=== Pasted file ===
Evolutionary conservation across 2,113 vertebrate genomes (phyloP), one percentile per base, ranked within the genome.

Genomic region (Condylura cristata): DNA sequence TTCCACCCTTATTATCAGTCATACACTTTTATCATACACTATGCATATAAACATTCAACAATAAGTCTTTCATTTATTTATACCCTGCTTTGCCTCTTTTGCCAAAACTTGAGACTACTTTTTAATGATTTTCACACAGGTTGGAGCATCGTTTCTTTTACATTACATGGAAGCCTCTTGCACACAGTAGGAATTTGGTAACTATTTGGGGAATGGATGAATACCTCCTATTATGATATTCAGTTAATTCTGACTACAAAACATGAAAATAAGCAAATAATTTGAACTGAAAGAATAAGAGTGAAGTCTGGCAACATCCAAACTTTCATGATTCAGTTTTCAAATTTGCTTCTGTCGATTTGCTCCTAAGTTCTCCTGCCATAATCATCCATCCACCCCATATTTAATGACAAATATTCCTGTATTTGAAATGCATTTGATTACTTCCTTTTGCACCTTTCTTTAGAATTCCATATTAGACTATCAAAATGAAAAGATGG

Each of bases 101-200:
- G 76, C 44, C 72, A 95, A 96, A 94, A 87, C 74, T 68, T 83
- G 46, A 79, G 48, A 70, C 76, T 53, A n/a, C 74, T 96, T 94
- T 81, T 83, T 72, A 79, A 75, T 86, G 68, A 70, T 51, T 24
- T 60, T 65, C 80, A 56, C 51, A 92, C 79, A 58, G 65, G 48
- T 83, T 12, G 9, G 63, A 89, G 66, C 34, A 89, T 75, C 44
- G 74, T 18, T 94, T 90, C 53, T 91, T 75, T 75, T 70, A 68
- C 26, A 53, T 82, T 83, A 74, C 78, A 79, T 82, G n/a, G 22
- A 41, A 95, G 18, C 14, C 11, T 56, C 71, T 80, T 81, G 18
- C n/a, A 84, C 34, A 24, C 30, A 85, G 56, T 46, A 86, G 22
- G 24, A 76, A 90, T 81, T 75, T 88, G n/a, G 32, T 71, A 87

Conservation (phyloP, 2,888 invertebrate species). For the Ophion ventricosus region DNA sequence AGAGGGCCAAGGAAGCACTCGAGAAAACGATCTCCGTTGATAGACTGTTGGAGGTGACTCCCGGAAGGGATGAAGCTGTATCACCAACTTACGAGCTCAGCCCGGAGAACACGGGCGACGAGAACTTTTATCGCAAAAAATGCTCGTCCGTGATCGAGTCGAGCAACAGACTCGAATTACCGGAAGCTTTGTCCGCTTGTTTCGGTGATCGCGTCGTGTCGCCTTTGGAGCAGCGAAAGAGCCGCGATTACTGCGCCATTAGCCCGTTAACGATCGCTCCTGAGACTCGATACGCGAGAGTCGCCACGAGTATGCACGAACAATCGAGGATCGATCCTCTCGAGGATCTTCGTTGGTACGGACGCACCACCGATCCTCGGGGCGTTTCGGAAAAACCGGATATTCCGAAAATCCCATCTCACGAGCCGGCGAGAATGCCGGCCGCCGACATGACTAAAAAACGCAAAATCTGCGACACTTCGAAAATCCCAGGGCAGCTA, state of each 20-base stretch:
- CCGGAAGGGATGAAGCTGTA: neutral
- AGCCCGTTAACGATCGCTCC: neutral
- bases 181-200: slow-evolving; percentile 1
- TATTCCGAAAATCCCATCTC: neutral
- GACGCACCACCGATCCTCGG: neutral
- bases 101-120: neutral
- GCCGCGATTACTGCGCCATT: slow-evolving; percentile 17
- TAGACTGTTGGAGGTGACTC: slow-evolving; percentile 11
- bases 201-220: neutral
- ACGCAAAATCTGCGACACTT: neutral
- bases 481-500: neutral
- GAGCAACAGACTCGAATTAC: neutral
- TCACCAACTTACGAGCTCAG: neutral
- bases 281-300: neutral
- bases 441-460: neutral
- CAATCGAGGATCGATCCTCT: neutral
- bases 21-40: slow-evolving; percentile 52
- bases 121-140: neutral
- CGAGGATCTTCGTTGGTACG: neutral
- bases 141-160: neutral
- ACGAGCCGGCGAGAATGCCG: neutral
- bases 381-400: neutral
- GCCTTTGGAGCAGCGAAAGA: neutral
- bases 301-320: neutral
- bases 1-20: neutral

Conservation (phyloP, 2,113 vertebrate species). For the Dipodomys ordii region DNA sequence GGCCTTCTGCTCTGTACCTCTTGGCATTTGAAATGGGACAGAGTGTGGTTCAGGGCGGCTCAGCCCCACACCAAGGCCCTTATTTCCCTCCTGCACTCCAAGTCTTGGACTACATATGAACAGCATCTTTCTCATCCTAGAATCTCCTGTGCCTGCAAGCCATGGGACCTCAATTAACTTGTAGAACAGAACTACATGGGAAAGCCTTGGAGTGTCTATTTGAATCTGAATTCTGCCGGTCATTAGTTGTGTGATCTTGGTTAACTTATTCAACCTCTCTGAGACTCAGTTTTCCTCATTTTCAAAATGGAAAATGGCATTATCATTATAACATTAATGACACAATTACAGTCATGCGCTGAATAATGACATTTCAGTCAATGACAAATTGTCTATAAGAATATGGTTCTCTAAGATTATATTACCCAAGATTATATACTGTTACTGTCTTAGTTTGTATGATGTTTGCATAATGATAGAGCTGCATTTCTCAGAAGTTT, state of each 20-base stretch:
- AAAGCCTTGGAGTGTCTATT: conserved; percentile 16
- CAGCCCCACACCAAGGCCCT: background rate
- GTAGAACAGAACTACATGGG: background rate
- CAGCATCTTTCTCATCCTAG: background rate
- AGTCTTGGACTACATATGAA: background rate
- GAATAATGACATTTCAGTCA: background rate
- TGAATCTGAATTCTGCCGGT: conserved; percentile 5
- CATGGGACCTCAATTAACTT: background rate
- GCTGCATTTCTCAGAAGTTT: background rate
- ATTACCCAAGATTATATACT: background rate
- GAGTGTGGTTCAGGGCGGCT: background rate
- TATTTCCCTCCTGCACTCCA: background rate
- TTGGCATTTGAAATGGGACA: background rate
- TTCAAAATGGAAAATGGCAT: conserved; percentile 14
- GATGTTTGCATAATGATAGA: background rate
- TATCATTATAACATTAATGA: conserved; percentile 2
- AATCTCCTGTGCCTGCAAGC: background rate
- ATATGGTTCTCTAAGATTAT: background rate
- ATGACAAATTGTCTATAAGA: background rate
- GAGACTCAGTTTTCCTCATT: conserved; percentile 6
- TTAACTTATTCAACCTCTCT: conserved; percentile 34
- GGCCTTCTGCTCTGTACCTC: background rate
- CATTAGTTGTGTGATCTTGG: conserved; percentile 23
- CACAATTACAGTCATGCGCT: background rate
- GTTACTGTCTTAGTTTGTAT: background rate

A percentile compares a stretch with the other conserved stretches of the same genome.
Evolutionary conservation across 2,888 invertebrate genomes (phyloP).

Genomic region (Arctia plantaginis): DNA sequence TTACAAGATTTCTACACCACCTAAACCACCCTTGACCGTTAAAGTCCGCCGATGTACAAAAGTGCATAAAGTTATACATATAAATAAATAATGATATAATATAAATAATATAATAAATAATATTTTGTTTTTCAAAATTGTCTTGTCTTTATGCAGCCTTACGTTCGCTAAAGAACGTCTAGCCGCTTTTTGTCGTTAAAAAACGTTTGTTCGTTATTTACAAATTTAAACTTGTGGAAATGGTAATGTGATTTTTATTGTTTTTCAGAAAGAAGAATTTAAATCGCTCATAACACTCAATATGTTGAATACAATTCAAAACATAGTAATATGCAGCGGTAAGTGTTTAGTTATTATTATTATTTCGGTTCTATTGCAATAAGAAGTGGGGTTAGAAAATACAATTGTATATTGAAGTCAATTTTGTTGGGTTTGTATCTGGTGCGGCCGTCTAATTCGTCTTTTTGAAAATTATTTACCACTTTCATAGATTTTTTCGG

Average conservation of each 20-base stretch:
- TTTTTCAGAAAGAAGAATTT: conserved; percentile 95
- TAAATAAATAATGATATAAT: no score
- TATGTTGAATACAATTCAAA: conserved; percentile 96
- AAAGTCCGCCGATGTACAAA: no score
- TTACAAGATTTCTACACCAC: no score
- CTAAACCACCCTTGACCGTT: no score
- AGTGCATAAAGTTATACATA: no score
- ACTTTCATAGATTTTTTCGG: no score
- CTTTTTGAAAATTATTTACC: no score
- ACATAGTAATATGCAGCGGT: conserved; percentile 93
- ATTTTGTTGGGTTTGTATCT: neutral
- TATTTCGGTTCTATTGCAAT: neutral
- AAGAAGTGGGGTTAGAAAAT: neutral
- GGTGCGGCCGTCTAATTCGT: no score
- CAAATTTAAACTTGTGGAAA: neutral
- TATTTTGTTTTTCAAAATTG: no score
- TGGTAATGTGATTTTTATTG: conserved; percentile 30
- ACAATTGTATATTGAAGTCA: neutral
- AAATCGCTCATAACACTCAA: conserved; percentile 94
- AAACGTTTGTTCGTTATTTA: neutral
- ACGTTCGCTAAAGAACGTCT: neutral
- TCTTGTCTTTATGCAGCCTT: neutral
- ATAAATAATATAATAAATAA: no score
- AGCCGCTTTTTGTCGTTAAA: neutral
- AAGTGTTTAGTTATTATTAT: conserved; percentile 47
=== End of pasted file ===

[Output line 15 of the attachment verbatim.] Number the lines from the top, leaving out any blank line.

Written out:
- CCGGAAGGGATGAAGCTGTA: neutral